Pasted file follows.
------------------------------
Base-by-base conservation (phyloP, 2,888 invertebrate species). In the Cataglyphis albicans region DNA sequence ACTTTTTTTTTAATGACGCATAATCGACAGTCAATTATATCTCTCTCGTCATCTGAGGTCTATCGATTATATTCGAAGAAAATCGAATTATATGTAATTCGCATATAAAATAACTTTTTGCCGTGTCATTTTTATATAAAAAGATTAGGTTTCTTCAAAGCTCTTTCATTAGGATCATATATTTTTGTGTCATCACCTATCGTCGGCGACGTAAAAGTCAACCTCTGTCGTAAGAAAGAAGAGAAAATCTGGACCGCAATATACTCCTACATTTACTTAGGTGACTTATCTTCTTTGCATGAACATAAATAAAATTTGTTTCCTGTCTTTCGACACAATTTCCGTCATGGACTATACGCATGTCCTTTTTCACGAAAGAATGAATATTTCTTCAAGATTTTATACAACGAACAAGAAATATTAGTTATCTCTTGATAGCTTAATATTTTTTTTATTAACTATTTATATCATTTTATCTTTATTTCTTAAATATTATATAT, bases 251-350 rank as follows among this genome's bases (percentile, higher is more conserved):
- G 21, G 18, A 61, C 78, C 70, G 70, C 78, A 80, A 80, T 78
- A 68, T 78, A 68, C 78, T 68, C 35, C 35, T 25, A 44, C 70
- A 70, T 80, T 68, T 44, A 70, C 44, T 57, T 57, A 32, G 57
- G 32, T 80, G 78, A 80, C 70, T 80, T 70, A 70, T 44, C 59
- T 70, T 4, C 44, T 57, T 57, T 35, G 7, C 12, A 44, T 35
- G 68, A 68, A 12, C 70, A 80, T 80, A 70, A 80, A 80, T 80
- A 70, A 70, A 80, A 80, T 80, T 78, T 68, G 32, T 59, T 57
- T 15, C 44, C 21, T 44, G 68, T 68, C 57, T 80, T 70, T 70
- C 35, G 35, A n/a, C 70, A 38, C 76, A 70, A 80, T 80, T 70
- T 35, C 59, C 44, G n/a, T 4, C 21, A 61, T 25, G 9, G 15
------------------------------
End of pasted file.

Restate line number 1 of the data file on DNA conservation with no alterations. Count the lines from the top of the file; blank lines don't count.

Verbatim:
Base-by-base conservation (phyloP, 2,888 invertebrate species). In the Cataglyphis albicans region DNA sequence ACTTTTTTTTTAATGACGCATAATCGACAGTCAATTATATCTCTCTCGTCATCTGAGGTCTATCGATTATATTCGAAGAAAATCGAATTATATGTAATTCGCATATAAAATAACTTTTTGCCGTGTCATTTTTATATAAAAAGATTAGGTTTCTTCAAAGCTCTTTCATTAGGATCATATATTTTTGTGTCATCACCTATCGTCGGCGACGTAAAAGTCAACCTCTGTCGTAAGAAAGAAGAGAAAATCTGGACCGCAATATACTCCTACATTTACTTAGGTGACTTATCTTCTTTGCATGAACATAAATAAAATTTGTTTCCTGTCTTTCGACACAATTTCCGTCATGGACTATACGCATGTCCTTTTTCACGAAAGAATGAATATTTCTTCAAGATTTTATACAACGAACAAGAAATATTAGTTATCTCTTGATAGCTTAATATTTTTTTTATTAACTATTTATATCATTTTATCTTTATTTCTTAAATATTATATAT, bases 251-350 rank as follows among this genome's bases (percentile, higher is more conserved):